Global warming shrinks bees’ tongues, according to articles in Science (AAAS) News 24 September 2015 and ScienceDaily 25 September 2015 and Science. A group of scientists from Canada and USA have studied the changes in alpine flowers and bumblebees in the Rocky Mountains over the past four decades. They found there has been a general decline in flowers, and concluded bumblebees are adapting to this by evolving shorter tongues.
The research team were able to get an accurate measure of bees’ tongues by examining preserved museum specimens and comparing them with present day specimens of the same species. They found a decrease in tongue length of nearly 25%, even though the overall size of the bees had not changed.
One of the researchers, Candance Galen of University of Missouri, commented: “A change of 25 percent over this amount of time is dramatic, especially when we take into account that this change has occurred over just 40 generations. Most evolutionary change occurs on a timescale of a few hundreds, thousands or millions of years. Forty years is a timescale that happens in a human lifetime”.
They suggest that bees with shorter tongues are able to feed on a larger variety of flowers, whilst those with long tongues specialise in long tubed flowers, and if there is an overall decline in flowers the short-tongued bees do better. The loss of flowers included long tubed and open, shallow flowers.
The researchers blamed the decline in flowers on a warming climate. If night time temperatures do not go down, alpine soils stay warm and dry out. Sydney Cameron, an entomologist at the University of Illinois, Urbana-Champaign, who was not involved in the study, commented: “It’s one of the best examples of the effect of climate that I’ve seen”. He also went on to say there was a global decline in bumblebees due to climate change, pesticide use, and habitat loss, and long tongues seem to be shrinking in some species.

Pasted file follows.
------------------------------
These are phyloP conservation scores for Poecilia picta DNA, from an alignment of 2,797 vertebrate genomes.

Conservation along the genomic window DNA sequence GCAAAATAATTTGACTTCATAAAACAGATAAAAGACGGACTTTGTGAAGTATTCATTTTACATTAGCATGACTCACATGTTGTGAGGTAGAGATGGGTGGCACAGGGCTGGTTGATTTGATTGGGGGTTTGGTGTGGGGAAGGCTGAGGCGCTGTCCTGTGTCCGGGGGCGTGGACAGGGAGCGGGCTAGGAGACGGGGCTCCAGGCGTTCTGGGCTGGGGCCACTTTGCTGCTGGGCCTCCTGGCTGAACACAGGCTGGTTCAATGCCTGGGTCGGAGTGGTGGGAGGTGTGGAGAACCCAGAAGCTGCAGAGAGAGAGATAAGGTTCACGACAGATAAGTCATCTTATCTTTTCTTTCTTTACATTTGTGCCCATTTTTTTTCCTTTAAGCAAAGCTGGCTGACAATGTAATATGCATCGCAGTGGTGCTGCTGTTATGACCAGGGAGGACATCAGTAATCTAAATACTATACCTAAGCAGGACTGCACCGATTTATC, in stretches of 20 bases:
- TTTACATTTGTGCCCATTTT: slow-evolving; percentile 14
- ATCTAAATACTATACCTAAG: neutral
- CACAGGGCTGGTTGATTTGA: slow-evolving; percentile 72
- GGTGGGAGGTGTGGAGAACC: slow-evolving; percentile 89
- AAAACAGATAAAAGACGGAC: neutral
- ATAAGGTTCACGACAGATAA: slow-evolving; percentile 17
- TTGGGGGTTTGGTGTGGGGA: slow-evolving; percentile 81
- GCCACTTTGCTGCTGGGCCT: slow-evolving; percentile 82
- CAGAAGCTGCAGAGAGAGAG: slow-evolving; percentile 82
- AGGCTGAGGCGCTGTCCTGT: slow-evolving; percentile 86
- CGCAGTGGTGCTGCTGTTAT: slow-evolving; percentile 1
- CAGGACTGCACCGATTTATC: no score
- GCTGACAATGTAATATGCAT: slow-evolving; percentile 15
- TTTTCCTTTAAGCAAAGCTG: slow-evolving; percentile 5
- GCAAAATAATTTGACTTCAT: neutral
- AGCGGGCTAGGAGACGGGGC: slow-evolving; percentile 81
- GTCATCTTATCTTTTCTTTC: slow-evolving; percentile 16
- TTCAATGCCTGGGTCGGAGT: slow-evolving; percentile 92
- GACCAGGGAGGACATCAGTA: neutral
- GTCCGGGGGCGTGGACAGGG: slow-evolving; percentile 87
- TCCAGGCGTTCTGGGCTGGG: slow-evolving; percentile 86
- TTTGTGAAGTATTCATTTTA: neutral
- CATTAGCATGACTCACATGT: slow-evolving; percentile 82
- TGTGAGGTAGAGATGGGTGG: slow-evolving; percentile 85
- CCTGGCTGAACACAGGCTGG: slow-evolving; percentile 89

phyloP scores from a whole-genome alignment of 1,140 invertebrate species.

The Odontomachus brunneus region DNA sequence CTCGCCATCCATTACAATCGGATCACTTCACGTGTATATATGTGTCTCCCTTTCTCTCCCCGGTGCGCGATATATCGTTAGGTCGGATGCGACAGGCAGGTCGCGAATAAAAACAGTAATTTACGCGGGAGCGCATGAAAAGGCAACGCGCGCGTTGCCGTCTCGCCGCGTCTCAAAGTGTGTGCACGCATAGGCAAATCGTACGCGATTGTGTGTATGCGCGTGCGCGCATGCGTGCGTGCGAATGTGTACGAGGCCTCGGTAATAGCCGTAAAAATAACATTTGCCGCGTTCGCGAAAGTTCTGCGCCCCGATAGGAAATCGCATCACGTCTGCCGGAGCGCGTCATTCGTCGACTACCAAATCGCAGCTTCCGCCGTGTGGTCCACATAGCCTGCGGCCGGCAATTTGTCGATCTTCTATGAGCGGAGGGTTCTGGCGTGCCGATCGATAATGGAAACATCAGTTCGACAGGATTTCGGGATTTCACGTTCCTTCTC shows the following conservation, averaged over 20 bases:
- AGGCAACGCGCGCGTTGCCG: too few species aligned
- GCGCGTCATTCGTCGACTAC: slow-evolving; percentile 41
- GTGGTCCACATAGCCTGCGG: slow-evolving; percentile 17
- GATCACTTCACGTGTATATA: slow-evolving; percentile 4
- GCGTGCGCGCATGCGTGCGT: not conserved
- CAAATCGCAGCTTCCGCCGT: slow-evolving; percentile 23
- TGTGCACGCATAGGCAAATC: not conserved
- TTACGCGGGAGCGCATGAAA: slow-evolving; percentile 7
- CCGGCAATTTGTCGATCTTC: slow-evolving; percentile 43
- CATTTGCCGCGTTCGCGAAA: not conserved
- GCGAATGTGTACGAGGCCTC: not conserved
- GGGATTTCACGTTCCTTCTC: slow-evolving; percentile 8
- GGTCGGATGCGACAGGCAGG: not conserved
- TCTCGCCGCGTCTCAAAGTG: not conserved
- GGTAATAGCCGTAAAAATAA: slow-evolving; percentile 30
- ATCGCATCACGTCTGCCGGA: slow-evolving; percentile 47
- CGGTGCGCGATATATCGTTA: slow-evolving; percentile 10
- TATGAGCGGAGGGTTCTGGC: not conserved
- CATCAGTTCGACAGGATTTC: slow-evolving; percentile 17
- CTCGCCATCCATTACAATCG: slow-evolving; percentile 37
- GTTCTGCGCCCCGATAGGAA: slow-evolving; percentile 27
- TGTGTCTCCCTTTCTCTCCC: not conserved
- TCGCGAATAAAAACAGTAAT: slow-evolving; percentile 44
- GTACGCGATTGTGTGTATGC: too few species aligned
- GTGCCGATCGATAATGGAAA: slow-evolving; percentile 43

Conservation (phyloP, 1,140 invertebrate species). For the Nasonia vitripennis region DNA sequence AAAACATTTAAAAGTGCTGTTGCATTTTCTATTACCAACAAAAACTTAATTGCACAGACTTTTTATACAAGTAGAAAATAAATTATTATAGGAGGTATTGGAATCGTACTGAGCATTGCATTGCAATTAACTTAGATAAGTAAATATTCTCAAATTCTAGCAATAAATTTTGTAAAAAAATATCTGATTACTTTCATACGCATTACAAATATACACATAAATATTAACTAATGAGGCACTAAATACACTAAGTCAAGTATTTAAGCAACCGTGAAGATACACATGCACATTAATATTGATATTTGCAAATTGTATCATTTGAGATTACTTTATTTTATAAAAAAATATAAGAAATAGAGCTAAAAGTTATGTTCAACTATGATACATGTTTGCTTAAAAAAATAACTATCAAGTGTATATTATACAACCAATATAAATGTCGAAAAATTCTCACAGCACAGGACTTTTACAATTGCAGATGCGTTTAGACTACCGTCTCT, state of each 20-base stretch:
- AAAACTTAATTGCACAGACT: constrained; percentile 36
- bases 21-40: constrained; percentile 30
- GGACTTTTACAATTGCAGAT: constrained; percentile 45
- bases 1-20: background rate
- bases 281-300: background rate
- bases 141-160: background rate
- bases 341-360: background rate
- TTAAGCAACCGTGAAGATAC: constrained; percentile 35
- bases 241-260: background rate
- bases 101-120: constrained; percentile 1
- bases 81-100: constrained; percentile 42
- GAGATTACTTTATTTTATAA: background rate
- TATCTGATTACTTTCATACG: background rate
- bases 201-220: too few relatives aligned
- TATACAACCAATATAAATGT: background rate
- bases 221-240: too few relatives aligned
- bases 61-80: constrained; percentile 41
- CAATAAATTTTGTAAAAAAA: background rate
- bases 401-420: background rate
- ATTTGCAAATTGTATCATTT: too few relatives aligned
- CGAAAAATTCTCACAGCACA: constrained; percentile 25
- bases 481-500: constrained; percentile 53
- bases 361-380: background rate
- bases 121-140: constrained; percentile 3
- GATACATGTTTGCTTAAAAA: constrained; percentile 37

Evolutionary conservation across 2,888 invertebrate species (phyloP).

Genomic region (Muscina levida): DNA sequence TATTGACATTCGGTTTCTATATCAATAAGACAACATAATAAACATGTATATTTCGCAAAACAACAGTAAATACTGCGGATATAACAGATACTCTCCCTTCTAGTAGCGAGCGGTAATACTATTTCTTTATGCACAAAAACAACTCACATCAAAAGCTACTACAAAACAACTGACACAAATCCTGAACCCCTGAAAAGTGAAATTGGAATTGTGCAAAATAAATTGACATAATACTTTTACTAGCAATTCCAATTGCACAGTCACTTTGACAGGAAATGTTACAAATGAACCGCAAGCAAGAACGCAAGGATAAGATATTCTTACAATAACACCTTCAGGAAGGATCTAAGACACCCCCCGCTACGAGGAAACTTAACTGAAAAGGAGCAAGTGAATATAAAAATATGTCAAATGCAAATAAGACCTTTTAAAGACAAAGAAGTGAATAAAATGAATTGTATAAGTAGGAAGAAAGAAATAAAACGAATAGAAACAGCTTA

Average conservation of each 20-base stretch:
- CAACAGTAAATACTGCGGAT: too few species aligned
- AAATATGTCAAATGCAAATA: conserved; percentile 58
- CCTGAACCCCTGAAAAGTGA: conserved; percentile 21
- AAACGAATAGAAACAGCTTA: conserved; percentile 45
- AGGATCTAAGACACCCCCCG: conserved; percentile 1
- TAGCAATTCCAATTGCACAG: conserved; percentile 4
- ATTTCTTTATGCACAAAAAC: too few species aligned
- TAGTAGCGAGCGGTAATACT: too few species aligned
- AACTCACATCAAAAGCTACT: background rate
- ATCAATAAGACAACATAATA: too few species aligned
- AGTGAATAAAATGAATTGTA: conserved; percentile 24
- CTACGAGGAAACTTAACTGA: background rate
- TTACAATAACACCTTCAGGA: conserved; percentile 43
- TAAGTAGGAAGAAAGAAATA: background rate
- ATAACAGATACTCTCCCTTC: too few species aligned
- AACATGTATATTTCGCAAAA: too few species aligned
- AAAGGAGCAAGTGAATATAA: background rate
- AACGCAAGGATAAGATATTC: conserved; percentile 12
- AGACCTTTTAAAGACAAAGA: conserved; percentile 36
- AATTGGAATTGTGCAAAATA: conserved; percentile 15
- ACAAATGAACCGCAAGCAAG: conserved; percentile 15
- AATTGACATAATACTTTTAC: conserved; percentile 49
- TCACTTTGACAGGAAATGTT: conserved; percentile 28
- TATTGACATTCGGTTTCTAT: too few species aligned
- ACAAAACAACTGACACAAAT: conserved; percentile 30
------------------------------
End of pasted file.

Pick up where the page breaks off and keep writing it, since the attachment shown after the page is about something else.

Editorial Comment: Blaming climate change for decreasing bees’ tongues is part of the growing trend to blame every biological change on climate change, which is then blamed on human activity and so ‘politically correct and grant worthy’. The researchers did not explain i why long tongued bees could not feed adequately from shallower flowers, even if there weren’t enough long flowers, and if any normal population of bees has a wide range of tongue sizes. What they really need to do is carry out some tests to see whether long tongued bees can feed from shallow flowers.
If all that has happened is long tongued bees have been naturally selected against, thus leaving the shorter tongued bees to dominate, then it’s a good example of selection but not evolution. The bees are still the same species of bees. If the shorter tongue is a new phenomenon it could be just a general degeneration of bees. Natural selection, the struggle for existence and degeneration are real processes, but they do not produce evolution of one kind of bee into another kind, or explain how bees came into being in the first place. (Ref. insects, ecology, degeneration)
Evidence News vol. 15 No.18
7 October 2015
Creation Research Australia